Weekly Writing Challenge: A Picture Is Worth 1,000 Words

After three long years of waiting, Mark finally headed home. The war had come to an end, and so had Mark’s service in the army. Mark stared out of the window, trying to contemplate all that had happened in the last few years. He had been waiting for this day for so long, to escape the horrors of war – the revolting sight and smell of blood and burning flesh, the raging hunger, months of freezing nights, days of lying spread-eagled under thorny bushes, months of agonizing thoughts after so many brutal killings, and the constant feeling of impending doom.

They say that wars can make men become wild savages who are nothing like who they had been before, but Mark was not among those who took pleasure in killing. He hadn’t been able to fit in with the rest of them, those who relished every kill. As time went by, Mark had gotten quieter – a prisoner of guilt and repulsion. He was careful not to let the others see how he felt, and so he had mastered the art of bottling up his emotions. Loneliness, repulsive nightmares and an insatiable yearning for his family had often kept him up at night. To be away from his family was the utmost test, Mark would try to picture his family but the images kept getting blurry and the memories vague as time wore on. They say that time heals all, but apparently, this could not have been more wrong. He had left at a time when his son Rick was starting school, and Dolores, his wife, had another baby on the way. There were times when Mark despised himself for missing out on his family’s lives, but he knew that it had never been in his control.

So much had changed now. He thought about Melissa, his daughter, whom he had not even seen. ‘I am a stranger to my own children’ he thought dejectedly. The letters from home had been few, and he had read every one of them over and over again, tracing his fingers tenderly along the lines.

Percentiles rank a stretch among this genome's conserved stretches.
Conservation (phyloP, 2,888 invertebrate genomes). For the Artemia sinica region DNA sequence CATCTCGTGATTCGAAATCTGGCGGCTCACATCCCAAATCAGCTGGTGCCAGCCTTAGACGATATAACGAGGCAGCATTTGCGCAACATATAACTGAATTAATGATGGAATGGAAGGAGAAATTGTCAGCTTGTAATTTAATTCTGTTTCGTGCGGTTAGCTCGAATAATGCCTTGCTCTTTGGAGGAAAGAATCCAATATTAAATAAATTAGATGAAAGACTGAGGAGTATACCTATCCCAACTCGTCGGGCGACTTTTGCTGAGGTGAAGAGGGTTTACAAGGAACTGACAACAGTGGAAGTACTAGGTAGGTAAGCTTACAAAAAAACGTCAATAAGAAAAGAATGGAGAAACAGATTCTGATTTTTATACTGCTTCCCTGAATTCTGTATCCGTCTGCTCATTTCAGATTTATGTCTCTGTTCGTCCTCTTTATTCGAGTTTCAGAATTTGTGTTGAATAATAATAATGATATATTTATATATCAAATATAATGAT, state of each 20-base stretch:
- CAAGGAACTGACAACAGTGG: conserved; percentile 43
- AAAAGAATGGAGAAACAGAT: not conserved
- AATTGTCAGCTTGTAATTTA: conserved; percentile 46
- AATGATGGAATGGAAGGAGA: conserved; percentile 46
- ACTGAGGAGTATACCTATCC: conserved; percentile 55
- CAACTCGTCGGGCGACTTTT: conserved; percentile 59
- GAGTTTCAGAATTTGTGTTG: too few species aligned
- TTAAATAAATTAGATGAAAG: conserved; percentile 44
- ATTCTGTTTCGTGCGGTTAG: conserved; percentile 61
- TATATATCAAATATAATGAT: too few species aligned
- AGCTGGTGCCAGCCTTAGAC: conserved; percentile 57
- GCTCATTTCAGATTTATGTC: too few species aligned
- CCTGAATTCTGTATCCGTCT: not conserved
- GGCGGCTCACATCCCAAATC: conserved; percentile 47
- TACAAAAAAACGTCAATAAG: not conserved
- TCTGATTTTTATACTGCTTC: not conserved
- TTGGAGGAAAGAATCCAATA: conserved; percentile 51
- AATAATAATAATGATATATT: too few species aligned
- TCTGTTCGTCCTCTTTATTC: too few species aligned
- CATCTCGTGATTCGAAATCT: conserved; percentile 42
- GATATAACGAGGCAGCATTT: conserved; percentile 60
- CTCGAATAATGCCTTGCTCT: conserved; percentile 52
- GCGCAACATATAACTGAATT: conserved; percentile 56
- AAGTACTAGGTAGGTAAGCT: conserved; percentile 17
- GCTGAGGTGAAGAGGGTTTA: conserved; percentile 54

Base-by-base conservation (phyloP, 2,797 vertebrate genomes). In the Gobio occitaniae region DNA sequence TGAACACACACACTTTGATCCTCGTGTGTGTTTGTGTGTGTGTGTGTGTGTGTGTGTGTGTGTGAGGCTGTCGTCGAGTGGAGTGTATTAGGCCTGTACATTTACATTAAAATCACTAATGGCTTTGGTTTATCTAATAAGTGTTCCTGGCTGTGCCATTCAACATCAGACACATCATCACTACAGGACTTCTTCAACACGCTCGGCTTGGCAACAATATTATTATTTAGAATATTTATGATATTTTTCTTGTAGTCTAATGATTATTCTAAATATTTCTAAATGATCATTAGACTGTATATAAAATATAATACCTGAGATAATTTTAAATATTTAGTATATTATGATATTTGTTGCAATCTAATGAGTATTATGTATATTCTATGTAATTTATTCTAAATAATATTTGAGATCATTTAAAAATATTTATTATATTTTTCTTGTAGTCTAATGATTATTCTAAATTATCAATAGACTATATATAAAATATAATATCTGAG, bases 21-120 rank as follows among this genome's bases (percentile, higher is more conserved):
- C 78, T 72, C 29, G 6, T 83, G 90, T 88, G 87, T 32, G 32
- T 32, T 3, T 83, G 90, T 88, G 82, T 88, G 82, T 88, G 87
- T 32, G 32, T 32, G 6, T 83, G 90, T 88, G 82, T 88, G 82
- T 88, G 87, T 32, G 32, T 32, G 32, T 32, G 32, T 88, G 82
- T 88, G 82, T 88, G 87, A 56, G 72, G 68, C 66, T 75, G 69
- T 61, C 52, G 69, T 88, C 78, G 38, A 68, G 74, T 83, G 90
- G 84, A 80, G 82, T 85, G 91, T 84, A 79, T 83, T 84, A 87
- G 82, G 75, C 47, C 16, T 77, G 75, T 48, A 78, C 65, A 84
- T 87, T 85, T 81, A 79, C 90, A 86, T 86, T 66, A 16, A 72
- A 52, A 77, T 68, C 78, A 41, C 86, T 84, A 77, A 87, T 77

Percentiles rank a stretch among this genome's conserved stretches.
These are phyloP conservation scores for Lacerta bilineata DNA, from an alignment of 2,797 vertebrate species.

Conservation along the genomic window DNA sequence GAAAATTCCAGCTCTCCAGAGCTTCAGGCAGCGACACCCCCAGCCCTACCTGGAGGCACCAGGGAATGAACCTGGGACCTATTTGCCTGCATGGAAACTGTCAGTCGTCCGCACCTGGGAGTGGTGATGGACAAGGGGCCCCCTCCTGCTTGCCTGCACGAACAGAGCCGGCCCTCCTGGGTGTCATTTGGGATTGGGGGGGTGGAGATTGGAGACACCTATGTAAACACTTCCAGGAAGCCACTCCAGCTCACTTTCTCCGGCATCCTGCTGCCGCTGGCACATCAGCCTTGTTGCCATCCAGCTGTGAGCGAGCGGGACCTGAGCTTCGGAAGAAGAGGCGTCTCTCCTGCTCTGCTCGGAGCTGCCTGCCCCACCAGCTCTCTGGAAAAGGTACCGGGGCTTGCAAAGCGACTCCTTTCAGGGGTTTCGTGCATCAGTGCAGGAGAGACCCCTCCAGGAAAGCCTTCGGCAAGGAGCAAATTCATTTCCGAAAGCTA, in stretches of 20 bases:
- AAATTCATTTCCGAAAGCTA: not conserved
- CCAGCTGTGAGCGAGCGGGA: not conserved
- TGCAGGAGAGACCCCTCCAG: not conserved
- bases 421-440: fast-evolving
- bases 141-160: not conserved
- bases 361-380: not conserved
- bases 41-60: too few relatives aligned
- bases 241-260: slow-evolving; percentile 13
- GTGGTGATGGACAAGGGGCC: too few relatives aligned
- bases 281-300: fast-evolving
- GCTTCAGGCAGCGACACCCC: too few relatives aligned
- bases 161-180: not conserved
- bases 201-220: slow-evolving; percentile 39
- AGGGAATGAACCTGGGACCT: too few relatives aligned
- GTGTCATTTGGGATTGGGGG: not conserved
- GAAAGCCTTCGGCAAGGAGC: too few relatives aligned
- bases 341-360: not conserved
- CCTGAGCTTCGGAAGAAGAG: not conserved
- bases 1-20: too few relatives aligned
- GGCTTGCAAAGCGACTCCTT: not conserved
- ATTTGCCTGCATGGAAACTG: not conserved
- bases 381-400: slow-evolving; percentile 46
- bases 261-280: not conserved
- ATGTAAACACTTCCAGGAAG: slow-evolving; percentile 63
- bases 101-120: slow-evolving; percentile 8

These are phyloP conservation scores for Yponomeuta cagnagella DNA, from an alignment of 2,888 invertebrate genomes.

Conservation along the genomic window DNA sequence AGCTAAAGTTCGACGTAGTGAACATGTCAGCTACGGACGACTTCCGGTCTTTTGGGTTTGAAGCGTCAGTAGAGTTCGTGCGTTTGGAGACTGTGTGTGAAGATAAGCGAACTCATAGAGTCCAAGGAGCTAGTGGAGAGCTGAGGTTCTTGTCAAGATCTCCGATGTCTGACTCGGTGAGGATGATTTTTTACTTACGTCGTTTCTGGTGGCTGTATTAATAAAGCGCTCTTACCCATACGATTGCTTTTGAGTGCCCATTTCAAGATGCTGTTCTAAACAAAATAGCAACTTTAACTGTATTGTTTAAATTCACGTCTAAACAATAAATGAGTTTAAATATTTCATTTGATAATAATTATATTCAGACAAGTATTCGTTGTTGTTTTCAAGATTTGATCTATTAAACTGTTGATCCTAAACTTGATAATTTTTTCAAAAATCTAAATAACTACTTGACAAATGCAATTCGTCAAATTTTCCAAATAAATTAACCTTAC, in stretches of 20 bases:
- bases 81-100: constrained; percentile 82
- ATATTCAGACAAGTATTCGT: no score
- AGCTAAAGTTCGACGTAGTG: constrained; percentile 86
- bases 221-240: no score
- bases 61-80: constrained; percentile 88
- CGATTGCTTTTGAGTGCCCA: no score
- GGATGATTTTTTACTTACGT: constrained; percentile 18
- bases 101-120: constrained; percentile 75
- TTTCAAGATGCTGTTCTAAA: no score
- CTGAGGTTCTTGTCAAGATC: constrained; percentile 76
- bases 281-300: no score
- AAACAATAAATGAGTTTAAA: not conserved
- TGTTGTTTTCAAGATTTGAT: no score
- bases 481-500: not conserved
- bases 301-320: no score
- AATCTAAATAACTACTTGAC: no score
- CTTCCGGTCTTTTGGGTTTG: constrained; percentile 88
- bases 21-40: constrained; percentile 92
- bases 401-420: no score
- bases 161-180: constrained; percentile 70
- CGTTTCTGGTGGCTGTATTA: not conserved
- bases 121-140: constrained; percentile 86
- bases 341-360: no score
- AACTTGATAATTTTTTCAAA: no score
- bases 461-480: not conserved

Coming out of his reverie, Mark realized that the plane had just landed. Twenty minutes later, he was in a cab and going back home for the first time in three years. A strange sensation assailed Mark – he was happier than he had been in a long, long time, but at the same time, he felt somewhat apprehensive. ‘Will I be greeted with open arms, or do they hate me for not being there for them?’ he wondered.

Soon, Mark stood outside his doorstep and stared at his house for the longest time. How he had missed home! He paused, took a deep breath, plastered an awkward smile on his face, attempted to ease his face in what he hoped was a relaxed expression and rang the doorbell. He heard hurried footsteps, laughter and then the door opened. For a moment, he stared at his family, and they at him. For the first time in years, Mark’s face stretched in a genuine smile and in that moment, he rediscovered happiness – being reunited with the ones his heart had been aching for so very long. “Funny how you can’t seem to smile the way you used to, long suffering, huh? I see a permanent frown” Dolores joked, her eyes water – Mark’s misgivings fell away. The family stayed up late, catching up on each other’s lives, drinking in each other’s words and thanking the heavens for being together once more.

The next morning, before dropping the kids off at school, Dolores made Mark pose for a picture with Rick and Melissa. The three bore an uncanny resemblance – the same scrunched up foreheads, and the same faltering and conscious smiles.

Mark, with Rick and Melissa


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